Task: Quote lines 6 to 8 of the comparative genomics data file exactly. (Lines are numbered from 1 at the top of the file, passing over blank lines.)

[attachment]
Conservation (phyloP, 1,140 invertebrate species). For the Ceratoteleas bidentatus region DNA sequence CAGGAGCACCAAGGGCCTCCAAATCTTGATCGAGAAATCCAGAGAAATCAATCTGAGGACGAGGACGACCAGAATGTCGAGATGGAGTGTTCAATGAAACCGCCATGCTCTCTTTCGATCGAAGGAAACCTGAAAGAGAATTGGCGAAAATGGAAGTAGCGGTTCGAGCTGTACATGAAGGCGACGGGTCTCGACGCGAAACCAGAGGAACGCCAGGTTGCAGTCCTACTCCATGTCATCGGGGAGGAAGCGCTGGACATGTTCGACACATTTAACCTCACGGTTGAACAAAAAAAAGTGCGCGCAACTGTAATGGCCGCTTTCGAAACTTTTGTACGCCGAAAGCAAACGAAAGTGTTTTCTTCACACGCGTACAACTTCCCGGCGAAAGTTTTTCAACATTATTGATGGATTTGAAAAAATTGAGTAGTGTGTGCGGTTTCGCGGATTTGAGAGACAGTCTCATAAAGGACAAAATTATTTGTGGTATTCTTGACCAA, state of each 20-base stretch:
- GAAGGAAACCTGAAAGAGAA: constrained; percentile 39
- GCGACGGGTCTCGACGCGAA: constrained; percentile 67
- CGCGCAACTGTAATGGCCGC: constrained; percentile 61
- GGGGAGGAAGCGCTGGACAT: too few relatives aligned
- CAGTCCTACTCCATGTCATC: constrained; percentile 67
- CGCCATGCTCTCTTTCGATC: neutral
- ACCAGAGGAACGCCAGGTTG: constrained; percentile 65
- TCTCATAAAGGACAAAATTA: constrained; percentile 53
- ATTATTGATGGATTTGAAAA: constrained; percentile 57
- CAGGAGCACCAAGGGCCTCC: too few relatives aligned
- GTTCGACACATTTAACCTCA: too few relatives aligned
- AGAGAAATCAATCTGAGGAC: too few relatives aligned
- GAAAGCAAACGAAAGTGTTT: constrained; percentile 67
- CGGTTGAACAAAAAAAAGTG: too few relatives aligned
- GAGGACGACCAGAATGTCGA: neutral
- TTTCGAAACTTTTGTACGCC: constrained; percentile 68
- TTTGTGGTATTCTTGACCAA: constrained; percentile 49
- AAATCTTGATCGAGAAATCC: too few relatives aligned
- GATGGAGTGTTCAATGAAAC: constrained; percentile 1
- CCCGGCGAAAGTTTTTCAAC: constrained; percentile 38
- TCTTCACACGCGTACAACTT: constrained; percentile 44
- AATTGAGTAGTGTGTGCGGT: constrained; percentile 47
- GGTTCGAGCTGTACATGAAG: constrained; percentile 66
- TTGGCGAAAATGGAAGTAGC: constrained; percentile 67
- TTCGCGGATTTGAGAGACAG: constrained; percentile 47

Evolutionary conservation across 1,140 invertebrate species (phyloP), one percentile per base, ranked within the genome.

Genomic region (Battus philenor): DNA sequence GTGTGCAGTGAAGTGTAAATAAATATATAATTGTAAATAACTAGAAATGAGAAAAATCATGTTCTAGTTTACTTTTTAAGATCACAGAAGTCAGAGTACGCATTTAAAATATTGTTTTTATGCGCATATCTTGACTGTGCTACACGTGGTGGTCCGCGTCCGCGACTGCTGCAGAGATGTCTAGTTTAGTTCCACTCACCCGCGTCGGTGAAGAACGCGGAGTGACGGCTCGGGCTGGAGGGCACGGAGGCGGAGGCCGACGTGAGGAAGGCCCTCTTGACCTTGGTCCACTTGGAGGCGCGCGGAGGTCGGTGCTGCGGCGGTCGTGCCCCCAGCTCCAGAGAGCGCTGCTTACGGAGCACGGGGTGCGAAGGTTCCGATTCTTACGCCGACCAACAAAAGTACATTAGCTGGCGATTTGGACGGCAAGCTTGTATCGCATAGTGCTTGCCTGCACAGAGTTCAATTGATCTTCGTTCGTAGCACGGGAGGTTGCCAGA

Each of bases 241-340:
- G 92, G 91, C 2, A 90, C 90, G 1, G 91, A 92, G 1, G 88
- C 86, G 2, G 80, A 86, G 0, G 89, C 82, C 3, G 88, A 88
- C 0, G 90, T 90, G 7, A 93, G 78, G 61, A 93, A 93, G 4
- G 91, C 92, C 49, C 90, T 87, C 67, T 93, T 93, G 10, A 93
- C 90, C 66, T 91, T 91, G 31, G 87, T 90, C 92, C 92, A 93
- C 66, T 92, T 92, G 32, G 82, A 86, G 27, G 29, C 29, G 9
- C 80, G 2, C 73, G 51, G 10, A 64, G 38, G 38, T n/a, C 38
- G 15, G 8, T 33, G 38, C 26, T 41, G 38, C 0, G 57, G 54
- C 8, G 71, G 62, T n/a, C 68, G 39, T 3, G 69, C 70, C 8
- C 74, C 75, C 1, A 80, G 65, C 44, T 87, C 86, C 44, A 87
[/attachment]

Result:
- CAGTCCTACTCCATGTCATC: constrained; percentile 67
- CGCCATGCTCTCTTTCGATC: neutral
- ACCAGAGGAACGCCAGGTTG: constrained; percentile 65